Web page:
The holiday season is upon us and it seems as though everywhere you turn, people are celebrating. Whether it’s the office party or a home gathering, most often it’s with family and friends. Many of our social gatherings will include alcohol. However, many adults partaking in the festivities may not wish to drink alcohol for a variety of reasons. Some might be re-evaluating their relationships with alcohol and are taking a break. Others may be in recovery from alcohol use disorder.
Some adults may have different motives for abstaining from alcohol, such as being or planning to become pregnant, taking certain medications that interact negatively with alcohol, or having a medical condition that can be made worse by alcohol. Others may abstain because they are driving afterward or have an early morning the next day. Asian Americans and others who have an inactive allele for acetaldehyde dehydrogenase may not drink because of the resulting aversive flush reaction.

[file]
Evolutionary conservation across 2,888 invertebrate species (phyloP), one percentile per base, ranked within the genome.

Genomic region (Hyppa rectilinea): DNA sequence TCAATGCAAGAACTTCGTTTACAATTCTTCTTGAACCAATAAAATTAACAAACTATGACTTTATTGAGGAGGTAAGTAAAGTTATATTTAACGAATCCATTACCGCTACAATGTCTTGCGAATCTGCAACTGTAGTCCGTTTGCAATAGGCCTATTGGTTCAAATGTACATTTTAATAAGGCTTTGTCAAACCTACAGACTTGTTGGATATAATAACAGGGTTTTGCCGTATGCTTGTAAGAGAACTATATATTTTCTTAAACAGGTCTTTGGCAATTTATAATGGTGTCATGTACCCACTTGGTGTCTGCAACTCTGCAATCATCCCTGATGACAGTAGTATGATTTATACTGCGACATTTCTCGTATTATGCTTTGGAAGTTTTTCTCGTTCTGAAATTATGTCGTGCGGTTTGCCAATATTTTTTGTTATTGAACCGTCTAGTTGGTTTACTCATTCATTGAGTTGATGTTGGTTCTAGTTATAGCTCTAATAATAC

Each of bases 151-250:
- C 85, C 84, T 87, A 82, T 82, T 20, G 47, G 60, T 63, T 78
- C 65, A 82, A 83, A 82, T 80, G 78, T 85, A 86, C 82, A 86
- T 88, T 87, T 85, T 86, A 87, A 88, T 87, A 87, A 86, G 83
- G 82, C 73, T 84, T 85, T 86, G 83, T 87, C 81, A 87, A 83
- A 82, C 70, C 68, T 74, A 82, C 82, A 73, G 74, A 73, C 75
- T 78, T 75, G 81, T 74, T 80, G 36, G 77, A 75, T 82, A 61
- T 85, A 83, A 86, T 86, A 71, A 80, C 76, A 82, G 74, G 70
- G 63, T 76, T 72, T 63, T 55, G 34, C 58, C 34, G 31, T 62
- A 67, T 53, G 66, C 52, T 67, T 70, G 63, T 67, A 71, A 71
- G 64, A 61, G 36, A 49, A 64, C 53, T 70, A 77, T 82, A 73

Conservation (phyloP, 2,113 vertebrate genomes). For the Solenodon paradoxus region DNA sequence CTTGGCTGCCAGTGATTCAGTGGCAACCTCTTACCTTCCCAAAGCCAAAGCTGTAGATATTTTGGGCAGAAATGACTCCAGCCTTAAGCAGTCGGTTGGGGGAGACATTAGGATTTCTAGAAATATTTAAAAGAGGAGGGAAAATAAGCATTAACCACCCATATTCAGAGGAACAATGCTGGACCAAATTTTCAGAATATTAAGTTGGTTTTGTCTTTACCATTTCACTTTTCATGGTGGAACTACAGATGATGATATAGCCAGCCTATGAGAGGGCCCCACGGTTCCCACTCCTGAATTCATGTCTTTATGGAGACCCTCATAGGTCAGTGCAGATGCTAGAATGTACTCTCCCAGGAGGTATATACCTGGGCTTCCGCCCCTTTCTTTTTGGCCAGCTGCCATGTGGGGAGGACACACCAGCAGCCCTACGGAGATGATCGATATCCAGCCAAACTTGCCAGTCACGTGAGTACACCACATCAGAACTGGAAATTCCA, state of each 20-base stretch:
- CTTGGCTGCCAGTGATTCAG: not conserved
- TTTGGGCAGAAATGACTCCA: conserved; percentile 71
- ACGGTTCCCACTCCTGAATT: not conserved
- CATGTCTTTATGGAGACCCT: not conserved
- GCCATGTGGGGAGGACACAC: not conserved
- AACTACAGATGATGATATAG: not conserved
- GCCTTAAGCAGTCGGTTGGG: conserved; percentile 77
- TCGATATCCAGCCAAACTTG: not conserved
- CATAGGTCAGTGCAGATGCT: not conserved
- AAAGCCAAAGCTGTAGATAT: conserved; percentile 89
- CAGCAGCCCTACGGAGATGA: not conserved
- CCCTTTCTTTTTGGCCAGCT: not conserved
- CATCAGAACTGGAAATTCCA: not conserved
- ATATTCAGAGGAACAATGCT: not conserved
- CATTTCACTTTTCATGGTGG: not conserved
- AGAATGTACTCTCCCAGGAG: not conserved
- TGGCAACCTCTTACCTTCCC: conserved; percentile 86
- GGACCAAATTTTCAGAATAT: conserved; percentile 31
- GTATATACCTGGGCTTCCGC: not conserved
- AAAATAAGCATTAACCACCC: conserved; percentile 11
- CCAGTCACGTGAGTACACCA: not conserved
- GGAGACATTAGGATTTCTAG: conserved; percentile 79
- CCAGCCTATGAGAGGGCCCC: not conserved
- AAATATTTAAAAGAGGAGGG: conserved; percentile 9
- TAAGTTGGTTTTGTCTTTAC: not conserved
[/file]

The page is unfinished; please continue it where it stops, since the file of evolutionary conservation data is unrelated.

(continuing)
Here are a few tips on how to be inclusive of any guests who won’t be drinking. These tips can also help prevent guests who choose to drink from overindulging in alcohol:
*Have a variety of alcohol-free drinks—such as water, juices, and sparkling sodas—available for your guests.
*Put more emphasis on food than drinks.
*Make sure your guests are aware if a bowl of punch or food items contain alcohol.
*Avoid games or activities that center around alcohol.
*Don’t call attention to guests who are not drinking, they don’t need an excuse.
*Identify and address potential triggers for someone with an alcohol problem. Since the sight of beer and liquor bottles could cause alcohol cravings in some people, consider serving alcohol-containing drinks in cups and glasses and keep the containers elsewhere. Out of sight, out of mind!
The National Institute of Alcohol Abuse and Alcoholism (NIAAA) fact sheet, The Truth About Holiday Spirits, has more tips on how to help all your guests celebrate safely. If you are looking forward to incorporating healthy behaviors into your routine in the new year, think about your own relationship with alcohol. Visit NIAAA’s website Rethinking Drinking for tips and for tools to help you examine your drinking patterns. Consider participating in an event such as Dry January—which involves taking a break from alcohol for the month—and see if you observe positive changes in the quality of your sleep, mood, and energy level.
If you think you or a loved one has a problem with alcohol and needs help, visit the NIAAA Alcohol Treatment Navigator to learn about quality care and treatment options near you.
Wishing you happy and safe holidays!